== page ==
2021 Hercules Tires CAA Men's Basketball Championship

Despite Painful CAA Tournament Loss, James Madison Is Ahead Of Schedule

Despite Painful CAA Tournament Loss, James Madison Is Ahead Of Schedule

James Madison lost in heartbreaking fashion in the CAA tournament, but despite the premature loss Mark Byington's squad is headed in the right direction.

Mar 8, 2021 by Kyle Kensing
Despite Painful CAA Tournament Loss, James Madison Is Ahead Of Schedule

March basketball’s thrills and excitement would not be as meaningful without the inherent heartache of single-elimination competition. 

But because all save a small fraction of the 351 Div. I programs finish their seasons with wins, the anguish necessary to accentuate the triumph of March earns little more than a footnote — maybe the quintessential tearful slo-mo shot over the second verse of “One Shining Moment,” but rarely more. 

The circumstances of James Madison’s 2020-21 season-ending will be forgotten soon enough — well, maybe not soon, given the late technical foul coach Mark Byington received with just over a minute left in the Dukes’ 72-71 heartbreaker against Elon. The memory won’t last forever, though. 

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The banner that will go up in the new Atlantic Union Bank Center, denoting this season’s Dukes as regular-season Colonial Athletic Association champions will. 

“Something I told the seniors, and the entire team, they’re forever going to be connected by coming back to this arena and seeing in the rafters that they’re regular-season champions,” Byington said in his postgame press conference following the CAA Tournament quarterfinal defeat. “They’re going to be able to look at the year 2021 and say, ‘I was a huge part of that.’”

As the 2020-21 season progressed, every step for James Madison felt, from an outside perspective, like progress made ahead of schedule. 

Byington took over in the earliest days of the COVID-19 pandemic last spring, the same pandemic that moved the CAA Tournament from Washington, D.C. to Harrisonburg. Stepping into a program coming off a last-place finish, without the ability to meet players in person or oversee offseason workout regimens, put James Madison at a unique disadvantage.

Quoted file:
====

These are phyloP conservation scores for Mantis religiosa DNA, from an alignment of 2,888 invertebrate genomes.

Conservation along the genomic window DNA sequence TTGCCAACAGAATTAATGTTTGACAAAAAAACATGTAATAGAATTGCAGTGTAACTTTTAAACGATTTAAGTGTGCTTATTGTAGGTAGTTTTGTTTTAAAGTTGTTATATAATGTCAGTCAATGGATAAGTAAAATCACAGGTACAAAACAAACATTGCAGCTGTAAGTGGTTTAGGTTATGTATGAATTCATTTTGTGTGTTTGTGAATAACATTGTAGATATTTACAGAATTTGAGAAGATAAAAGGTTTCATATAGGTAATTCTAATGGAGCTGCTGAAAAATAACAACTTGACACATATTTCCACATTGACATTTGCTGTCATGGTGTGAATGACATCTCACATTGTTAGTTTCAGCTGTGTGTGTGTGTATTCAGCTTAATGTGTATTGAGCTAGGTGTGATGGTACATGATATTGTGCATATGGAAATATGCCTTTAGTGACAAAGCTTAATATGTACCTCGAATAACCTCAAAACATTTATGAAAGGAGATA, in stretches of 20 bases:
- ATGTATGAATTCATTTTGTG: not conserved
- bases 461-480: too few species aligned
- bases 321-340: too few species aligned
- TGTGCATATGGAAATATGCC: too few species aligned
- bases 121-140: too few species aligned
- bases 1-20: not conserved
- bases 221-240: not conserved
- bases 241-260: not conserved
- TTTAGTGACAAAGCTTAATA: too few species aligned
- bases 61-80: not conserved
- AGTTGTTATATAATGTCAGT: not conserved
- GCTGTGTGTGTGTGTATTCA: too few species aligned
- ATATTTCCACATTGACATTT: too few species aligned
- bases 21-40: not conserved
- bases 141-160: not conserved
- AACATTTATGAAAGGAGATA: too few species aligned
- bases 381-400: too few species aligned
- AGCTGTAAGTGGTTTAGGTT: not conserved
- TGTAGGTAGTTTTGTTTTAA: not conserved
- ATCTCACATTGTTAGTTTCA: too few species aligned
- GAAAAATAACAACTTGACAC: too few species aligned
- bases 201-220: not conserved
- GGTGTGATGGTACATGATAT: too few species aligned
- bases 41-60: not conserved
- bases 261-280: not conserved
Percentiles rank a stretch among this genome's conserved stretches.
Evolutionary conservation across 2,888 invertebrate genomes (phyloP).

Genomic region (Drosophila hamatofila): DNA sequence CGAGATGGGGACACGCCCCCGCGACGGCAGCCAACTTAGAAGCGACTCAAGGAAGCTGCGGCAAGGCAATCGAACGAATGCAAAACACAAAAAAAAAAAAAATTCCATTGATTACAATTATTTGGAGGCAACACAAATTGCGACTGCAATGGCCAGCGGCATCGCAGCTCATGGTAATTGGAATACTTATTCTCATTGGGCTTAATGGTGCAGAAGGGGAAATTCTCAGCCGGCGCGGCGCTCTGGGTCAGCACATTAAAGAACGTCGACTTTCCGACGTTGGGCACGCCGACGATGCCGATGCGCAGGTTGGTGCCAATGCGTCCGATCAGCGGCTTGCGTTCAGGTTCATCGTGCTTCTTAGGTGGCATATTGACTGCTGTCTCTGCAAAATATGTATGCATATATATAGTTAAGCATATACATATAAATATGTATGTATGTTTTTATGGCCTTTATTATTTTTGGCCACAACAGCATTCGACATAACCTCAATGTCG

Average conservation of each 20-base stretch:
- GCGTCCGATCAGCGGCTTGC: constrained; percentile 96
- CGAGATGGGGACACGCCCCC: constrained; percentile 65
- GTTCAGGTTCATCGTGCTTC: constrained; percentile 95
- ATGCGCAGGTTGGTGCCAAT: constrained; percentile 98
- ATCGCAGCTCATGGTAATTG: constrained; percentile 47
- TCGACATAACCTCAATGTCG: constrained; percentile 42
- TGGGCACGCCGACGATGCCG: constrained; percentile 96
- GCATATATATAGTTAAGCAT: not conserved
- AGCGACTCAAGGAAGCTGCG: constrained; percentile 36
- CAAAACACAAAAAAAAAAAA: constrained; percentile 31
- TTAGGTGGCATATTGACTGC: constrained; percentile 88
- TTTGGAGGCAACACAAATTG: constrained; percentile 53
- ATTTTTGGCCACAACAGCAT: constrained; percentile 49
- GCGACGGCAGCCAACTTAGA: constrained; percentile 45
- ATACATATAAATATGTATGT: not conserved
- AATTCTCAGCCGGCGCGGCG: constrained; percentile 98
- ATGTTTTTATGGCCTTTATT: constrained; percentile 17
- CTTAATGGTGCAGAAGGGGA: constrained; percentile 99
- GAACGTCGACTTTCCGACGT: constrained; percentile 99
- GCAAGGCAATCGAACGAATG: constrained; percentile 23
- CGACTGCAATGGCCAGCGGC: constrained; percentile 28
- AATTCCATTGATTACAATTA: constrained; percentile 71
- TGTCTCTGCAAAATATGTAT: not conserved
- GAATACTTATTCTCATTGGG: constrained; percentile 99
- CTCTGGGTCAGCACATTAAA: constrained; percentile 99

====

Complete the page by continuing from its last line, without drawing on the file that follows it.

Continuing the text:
Once the season began, though, Byington’s first year looked more like Year 3 or 4 in a typical rebuilding project. 

“After the VCU game [an 82-81 loss on Dec. 22], we had more belief and more confidence. And then we got to league play, beating Northeastern — because of how good they were playing at the time — was a big moment for us.”

The Jan. 24 win at Northeastern, which was undefeated in the CAA at the time, ignited the winning streak that won the Colonial for the Dukes. 

James Madison rolled off seven in that stretch, including a sweep of reigning champion and preseason favorite Hofstra. In fact, over that seven-game winning streak, James Madison beat all four teams in the CAA semifinals. 

The development of the program may have appeared to be sprinting ahead of schedule by that juncture, but Byington described the process in much different terms. 

“This team just had a slow climb, but the keyword being ‘climb,’” he said. “They kept getting better and better. We were able to figure out the team.”

A combination of talented freshmen with enough veteran experience to balance worked well. Youngsters like Justin Amadi, Terrence Edwards and Terell Strickland contributing as prominently as they did suggests the success of 2021 isn’t a one-time deal. 

But returning players aren’t what make this time of year in basketball so dramatic. Losing in the tournament format has a gut-wrenching finality for seniors. In the case of James Madison, seniors were critical to shaping the conference championship. 

“They helped plant it. They planted the future success of this program,” Byington said of the seniors. “We’re going to keep growing and getting better. It’s a tough, tough ending but these guys did a lot of things that were memorable in a special way.”

CAA Player of the Year Matt Lewis sustained an injury that ended his season prematurely. His contributions were undeniable and celebrated as such. Fellow senior Zach Jacobs played arguably the best ball of his career late in the season. 

COVID-19 creates an interesting situation in the weeks following the season’s conclusion. Because of the uncertainty brought on by the pandemic, the NCAA granted seniors an extra year of eligibility. 

How that impacts players’ decisions around the country will vary on a case-by-case basis. Lewis is someone Towson coach Pat Skerry said had an NBA future, and the guard could begin his pro pursuits. 

Certainly if Lewis and Jacobs were to run it back with a roster also returning the trio of freshmen standouts and Vado Morse — a junior who developed into one of the nation’s most explosive scorers by season’s end — the Dukes would be a slam-dunk choice to win another regular-season title. 

No matter what happens in 2022, however, the banner of 2021 will hang in Harrisonburg all the same.

Kyle Kensing is a freelance sports journalist in southern California. Follow him on Twitter @kensing45.